Mad Men showrunner Matthew Weiner’s obsession with researching every last period detail has inspired much journalistic awe — and some collegial snark: Breaking Bad creator Vince Gilligan once quipped, “Now I always weigh the meth on the show to the 100th of a gram.” The show is nearly period-perfect and its anachronisms are few, far between, and often debatable — which is why Mad Men obsessives take such obscene delight in nailing them down. Here we salute the insane, anal-retentive, obsessive-compulsive nitpickers who have sifted through every frozen frame of five seasons of television and come up with eighteen tiny anachronisms, from too-modern typefaces to misdirected trains. Go forth and revel in the fact that nothing’s perfect. And don’t worry about Weiner’s feelings; as he once told The New York Times Magazine, “I’m glad that we’re held to a high standard, and I’m glad that people get pleasure from picking it apart.”
1. Lane Pryce’s Oxford English Dictionary (Season three, episode two, “Love Among the Ruins”)
Though the OED has been around since the nineteenth century, the three-volume Compact Edition, per New York Times “On Language” columnist Ben Zimmer, was first published in 1987. Poor Lane. Even his bookshelf was living a lie.
2. The Broadway Limited train line (“Love Among the Ruins”)
Message boards on the Trains magazine forum lit up when Don mentioned taking the Broadway Limited from Ossining to Grand Central. In 1963, the Broadway Limited was operated by the Pennsylvania Railroad and therefore went to Penn Station. (PRR didn’t merge with the New York Central Railroad until 1968.) “The character Don Draper would not make that mistake. I’m a fan of the show and am very disappointed with the writers,” wrote one displeased commentator.
3. Lucky Strike pitch (Season one, episode one, “Smoke Gets in Your Eyes”)
Ad agency CEO Adam Hanft at the idea that Don Draper would have carte blanche to pitch his ideas without running them by Bert and Roger: “There’s no way that management would ever walk into a big client meeting—in this case, for Lucky Strike cigarettes—without seeing the creative work in advance,” he wrote in Slate.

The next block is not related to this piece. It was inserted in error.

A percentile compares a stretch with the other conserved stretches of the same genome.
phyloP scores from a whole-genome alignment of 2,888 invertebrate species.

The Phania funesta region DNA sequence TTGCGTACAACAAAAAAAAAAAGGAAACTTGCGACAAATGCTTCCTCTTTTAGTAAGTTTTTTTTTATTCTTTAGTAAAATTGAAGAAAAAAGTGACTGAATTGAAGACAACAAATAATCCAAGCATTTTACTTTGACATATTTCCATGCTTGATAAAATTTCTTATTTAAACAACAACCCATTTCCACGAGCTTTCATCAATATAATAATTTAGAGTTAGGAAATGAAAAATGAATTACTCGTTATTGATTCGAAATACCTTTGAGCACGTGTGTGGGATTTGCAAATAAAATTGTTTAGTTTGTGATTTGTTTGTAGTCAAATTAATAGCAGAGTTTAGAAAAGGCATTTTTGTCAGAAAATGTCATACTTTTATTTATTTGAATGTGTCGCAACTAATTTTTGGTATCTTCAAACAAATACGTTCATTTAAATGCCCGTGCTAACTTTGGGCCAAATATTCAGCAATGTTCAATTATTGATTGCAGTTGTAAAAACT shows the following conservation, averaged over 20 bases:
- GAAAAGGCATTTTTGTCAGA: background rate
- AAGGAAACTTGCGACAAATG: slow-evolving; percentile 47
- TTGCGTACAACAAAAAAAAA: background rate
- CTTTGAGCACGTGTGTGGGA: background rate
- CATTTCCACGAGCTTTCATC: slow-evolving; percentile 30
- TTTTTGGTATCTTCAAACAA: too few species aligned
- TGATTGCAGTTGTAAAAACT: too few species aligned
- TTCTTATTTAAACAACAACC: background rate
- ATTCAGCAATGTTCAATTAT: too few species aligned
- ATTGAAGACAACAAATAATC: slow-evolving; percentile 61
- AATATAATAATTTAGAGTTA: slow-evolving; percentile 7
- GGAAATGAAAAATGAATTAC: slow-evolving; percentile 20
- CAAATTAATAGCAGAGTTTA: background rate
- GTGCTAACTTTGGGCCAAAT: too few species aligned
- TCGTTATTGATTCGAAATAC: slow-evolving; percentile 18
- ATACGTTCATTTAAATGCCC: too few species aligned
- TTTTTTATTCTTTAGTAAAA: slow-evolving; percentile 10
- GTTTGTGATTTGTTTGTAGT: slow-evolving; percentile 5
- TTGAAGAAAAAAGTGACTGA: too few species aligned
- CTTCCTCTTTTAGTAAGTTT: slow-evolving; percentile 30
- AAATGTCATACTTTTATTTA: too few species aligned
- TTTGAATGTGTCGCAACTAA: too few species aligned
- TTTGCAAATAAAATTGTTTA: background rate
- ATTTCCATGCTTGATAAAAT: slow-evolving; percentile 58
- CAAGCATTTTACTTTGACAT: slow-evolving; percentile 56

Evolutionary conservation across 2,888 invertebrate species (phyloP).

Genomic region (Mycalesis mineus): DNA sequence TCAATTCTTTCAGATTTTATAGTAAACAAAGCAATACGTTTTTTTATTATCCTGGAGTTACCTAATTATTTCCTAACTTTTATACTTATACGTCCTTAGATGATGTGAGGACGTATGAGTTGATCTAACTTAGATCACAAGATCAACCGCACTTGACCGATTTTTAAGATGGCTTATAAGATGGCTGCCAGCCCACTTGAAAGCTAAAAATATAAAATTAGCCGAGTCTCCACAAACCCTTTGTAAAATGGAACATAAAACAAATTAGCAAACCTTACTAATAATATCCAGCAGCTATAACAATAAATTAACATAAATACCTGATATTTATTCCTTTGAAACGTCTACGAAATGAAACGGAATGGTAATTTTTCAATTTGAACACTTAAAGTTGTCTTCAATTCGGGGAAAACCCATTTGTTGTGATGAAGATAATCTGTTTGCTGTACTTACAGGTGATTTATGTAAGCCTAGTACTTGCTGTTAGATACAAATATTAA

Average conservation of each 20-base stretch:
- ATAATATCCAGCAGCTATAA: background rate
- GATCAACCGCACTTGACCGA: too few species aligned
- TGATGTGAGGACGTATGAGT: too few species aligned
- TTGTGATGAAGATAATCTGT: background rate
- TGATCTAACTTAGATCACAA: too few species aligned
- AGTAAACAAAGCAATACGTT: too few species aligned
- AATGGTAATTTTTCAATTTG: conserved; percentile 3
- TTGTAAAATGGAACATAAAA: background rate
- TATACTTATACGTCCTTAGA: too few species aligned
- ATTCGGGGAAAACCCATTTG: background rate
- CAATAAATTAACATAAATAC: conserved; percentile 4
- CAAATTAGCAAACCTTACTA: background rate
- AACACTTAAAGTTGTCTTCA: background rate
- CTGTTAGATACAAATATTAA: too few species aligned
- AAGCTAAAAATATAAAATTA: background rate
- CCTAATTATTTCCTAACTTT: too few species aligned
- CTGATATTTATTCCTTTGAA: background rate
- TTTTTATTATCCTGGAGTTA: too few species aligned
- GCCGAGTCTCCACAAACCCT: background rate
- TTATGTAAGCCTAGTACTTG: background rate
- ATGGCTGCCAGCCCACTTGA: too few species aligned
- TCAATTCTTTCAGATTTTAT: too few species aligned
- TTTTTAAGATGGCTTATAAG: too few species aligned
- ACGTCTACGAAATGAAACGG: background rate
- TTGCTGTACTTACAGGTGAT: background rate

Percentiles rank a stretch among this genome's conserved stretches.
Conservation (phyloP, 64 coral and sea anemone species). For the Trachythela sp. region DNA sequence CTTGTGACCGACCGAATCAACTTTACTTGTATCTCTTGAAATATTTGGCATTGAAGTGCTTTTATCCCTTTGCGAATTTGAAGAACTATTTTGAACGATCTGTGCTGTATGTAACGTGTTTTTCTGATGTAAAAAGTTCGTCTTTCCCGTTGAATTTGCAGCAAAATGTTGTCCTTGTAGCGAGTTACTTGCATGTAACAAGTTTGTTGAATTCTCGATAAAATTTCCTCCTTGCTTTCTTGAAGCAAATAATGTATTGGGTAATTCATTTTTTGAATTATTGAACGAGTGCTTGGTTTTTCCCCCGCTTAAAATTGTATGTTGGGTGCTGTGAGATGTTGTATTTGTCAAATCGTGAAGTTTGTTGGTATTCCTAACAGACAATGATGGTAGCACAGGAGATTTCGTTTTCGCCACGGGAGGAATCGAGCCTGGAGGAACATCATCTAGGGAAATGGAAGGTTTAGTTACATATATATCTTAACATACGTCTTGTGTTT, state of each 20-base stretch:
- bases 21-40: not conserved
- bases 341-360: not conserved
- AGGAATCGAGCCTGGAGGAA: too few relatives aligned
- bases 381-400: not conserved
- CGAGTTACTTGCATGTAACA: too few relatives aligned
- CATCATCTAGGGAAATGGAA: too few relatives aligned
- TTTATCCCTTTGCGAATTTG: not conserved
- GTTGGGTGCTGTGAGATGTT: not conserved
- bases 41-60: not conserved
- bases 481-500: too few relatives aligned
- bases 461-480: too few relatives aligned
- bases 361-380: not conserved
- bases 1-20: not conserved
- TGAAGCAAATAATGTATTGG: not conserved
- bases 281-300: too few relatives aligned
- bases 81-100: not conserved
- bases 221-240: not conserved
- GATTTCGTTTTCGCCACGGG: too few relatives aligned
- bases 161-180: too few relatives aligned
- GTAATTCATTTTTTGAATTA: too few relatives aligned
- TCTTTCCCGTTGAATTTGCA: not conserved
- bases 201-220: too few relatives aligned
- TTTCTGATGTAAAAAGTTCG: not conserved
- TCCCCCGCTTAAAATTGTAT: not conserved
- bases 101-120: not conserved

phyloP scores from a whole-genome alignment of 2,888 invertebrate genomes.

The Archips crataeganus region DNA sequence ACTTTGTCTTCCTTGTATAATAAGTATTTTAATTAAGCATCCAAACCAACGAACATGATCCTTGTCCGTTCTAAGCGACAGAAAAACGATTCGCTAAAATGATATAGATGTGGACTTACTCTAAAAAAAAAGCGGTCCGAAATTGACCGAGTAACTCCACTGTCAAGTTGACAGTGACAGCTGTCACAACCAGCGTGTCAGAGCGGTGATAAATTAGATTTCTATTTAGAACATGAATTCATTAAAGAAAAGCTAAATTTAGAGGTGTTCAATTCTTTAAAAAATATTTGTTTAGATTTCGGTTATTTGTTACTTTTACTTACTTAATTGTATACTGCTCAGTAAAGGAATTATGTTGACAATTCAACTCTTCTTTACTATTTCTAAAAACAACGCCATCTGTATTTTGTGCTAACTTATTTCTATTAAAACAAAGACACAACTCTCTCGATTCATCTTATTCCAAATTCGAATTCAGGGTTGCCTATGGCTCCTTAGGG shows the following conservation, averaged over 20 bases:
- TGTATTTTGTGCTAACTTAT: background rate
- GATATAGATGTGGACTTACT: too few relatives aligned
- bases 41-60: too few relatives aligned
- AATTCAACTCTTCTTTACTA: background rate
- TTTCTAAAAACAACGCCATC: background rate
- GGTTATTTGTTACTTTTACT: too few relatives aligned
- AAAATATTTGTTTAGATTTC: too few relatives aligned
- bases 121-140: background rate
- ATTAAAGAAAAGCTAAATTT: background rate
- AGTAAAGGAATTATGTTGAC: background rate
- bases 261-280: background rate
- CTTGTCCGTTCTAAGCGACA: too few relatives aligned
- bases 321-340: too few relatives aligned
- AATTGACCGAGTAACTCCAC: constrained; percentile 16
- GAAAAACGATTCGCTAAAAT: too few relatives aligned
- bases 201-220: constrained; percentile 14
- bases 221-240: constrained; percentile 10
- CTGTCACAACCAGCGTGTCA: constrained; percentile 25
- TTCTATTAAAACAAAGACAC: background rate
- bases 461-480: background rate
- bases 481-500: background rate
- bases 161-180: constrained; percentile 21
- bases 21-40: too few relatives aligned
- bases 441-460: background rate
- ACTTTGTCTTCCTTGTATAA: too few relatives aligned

4. Saturday Night Football (Season four, episode one, “Public Relations”)
The celebrity face of Mad Men anachronism-hunting is news anchor Brian Williams, who used his NBC blog to question whether Don could have been watching a nighttime NFL game on TV in 1964. Sure enough, prime-time football didn’t start until 1970. And the game’s slow-motion replay? First tested on an NFL game by CBS in 1965.
5. The crash cymbal (Season three, episode three, “My Old Kentucky Home”)
While the rest of us were gawking at Roger’s blackface performance of “My Old Kentucky Home,” one Vulture reader noticed that his garden-party drummer was using a crash cymbal from the future. A conversation with a Zildjian rep confirmed that the shiny finish on the instrument wasn’t available until the seventies, while its “K” logo brought the timetable up to the eighties.
6. Betty Draper’s sorority (Season one, episode four, “The Ladies Room”)
While on the psychiatrist’s couch, Betty mentioned that her neighbor’s “jealous” attitude brought her back to her sorority days. However, the character attended Bryn Mawr, which has no sororities. It’s one of “two big blunders” that showrunner Matt Weiner admitted himself.
7. “The medium is the message.” (Season one, episode six, “Babylon”)
Weiner has also copped to the fact that Joan wouldn’t have been quoting media theorist Marshall McLuhan in 1960. (The phrase was popularized in his 1964 treatise Understanding Media: The Extensions of Man.) “Unless she was in his class in Canada, she wouldn’t have known,” he said. Of course, now we’re envisioning McLuhan busting into the scene, Annie Hall–style, to clear that up.
8. W.E.B. Griffin books (Season three, episode ten, “The Color Blue”)
During this revelatory episode, a three-volume collection of Griffin’s “The Corps” series (written in 1986, 1987, and 1990, respectively) can be glimpsed over Betty’s shoulder. The military novelist’s official website now boasts of the error, which was discovered, oddly enough, by George W. Bush speechwriter and RedState.com founder Joshua S. Trevino.
9. “1960, I am so over you.” (Season one, episode ten, “Long Weekend”)